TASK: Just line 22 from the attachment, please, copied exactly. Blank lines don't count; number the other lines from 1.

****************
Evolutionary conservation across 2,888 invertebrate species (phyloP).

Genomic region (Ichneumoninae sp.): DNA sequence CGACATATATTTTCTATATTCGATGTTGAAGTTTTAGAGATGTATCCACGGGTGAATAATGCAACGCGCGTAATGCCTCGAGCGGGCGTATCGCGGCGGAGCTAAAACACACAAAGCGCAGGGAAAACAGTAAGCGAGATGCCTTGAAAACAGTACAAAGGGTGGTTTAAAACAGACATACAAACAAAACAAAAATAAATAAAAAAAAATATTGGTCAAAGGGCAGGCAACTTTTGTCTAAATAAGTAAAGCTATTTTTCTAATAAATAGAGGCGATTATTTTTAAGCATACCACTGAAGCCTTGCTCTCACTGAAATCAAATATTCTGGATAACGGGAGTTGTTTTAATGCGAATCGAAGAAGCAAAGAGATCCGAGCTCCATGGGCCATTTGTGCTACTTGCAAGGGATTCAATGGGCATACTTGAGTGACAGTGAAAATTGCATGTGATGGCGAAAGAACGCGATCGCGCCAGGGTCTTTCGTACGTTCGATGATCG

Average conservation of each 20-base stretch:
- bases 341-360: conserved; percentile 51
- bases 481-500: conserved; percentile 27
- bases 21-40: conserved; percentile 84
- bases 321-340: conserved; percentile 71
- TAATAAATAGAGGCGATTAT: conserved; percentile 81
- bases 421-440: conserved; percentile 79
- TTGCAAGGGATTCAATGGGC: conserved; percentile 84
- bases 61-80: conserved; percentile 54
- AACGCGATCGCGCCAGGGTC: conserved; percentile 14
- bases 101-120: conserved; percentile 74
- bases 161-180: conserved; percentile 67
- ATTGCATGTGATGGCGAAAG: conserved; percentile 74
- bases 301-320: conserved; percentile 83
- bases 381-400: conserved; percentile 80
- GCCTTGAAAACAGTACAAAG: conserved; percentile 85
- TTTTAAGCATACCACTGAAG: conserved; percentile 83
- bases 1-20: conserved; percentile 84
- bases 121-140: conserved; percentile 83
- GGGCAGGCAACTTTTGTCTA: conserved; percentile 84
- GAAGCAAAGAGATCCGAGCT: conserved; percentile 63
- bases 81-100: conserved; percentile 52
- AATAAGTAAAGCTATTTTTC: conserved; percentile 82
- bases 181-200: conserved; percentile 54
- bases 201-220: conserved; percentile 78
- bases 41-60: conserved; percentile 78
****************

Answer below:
- GGGCAGGCAACTTTTGTCTA: conserved; percentile 84